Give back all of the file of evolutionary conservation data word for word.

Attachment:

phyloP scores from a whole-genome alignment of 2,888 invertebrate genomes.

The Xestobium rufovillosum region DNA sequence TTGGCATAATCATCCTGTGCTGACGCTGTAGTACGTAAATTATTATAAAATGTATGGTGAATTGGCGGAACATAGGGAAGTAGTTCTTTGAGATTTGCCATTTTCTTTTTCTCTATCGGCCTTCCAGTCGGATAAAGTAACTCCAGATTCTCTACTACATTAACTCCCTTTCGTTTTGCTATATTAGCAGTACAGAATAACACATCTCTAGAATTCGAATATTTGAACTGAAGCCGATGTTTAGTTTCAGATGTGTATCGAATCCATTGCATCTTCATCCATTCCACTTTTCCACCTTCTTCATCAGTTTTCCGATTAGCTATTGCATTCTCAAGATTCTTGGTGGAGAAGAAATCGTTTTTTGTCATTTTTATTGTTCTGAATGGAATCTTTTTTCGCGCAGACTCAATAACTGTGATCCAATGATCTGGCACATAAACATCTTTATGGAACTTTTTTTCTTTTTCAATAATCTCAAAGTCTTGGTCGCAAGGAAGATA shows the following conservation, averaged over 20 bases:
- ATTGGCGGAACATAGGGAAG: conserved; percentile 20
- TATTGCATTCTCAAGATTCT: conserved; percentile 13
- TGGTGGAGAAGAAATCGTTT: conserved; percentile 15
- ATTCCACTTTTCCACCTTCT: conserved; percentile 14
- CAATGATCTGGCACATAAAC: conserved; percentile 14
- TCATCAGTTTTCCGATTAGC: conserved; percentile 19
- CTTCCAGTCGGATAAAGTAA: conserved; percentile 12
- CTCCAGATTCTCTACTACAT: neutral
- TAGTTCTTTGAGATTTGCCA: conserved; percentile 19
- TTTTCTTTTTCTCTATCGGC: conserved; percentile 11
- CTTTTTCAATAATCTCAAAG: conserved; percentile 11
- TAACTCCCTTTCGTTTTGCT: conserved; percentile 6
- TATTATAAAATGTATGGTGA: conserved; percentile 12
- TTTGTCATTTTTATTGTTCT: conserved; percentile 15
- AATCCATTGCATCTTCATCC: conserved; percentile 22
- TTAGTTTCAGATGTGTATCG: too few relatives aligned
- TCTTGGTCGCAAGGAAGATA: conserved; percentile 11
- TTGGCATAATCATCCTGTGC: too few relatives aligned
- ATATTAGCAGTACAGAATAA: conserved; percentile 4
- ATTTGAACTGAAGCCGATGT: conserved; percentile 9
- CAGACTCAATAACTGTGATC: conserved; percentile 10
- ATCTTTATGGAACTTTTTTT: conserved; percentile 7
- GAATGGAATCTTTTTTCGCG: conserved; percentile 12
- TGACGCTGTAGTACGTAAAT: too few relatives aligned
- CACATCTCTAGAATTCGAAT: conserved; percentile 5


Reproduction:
phyloP scores from a whole-genome alignment of 2,888 invertebrate genomes.

The Xestobium rufovillosum region DNA sequence TTGGCATAATCATCCTGTGCTGACGCTGTAGTACGTAAATTATTATAAAATGTATGGTGAATTGGCGGAACATAGGGAAGTAGTTCTTTGAGATTTGCCATTTTCTTTTTCTCTATCGGCCTTCCAGTCGGATAAAGTAACTCCAGATTCTCTACTACATTAACTCCCTTTCGTTTTGCTATATTAGCAGTACAGAATAACACATCTCTAGAATTCGAATATTTGAACTGAAGCCGATGTTTAGTTTCAGATGTGTATCGAATCCATTGCATCTTCATCCATTCCACTTTTCCACCTTCTTCATCAGTTTTCCGATTAGCTATTGCATTCTCAAGATTCTTGGTGGAGAAGAAATCGTTTTTTGTCATTTTTATTGTTCTGAATGGAATCTTTTTTCGCGCAGACTCAATAACTGTGATCCAATGATCTGGCACATAAACATCTTTATGGAACTTTTTTTCTTTTTCAATAATCTCAAAGTCTTGGTCGCAAGGAAGATA shows the following conservation, averaged over 20 bases:
- ATTGGCGGAACATAGGGAAG: conserved; percentile 20
- TATTGCATTCTCAAGATTCT: conserved; percentile 13
- TGGTGGAGAAGAAATCGTTT: conserved; percentile 15
- ATTCCACTTTTCCACCTTCT: conserved; percentile 14
- CAATGATCTGGCACATAAAC: conserved; percentile 14
- TCATCAGTTTTCCGATTAGC: conserved; percentile 19
- CTTCCAGTCGGATAAAGTAA: conserved; percentile 12
- CTCCAGATTCTCTACTACAT: neutral
- TAGTTCTTTGAGATTTGCCA: conserved; percentile 19
- TTTTCTTTTTCTCTATCGGC: conserved; percentile 11
- CTTTTTCAATAATCTCAAAG: conserved; percentile 11
- TAACTCCCTTTCGTTTTGCT: conserved; percentile 6
- TATTATAAAATGTATGGTGA: conserved; percentile 12
- TTTGTCATTTTTATTGTTCT: conserved; percentile 15
- AATCCATTGCATCTTCATCC: conserved; percentile 22
- TTAGTTTCAGATGTGTATCG: too few relatives aligned
- TCTTGGTCGCAAGGAAGATA: conserved; percentile 11
- TTGGCATAATCATCCTGTGC: too few relatives aligned
- ATATTAGCAGTACAGAATAA: conserved; percentile 4
- ATTTGAACTGAAGCCGATGT: conserved; percentile 9
- CAGACTCAATAACTGTGATC: conserved; percentile 10
- ATCTTTATGGAACTTTTTTT: conserved; percentile 7
- GAATGGAATCTTTTTTCGCG: conserved; percentile 12
- TGACGCTGTAGTACGTAAAT: too few relatives aligned
- CACATCTCTAGAATTCGAAT: conserved; percentile 5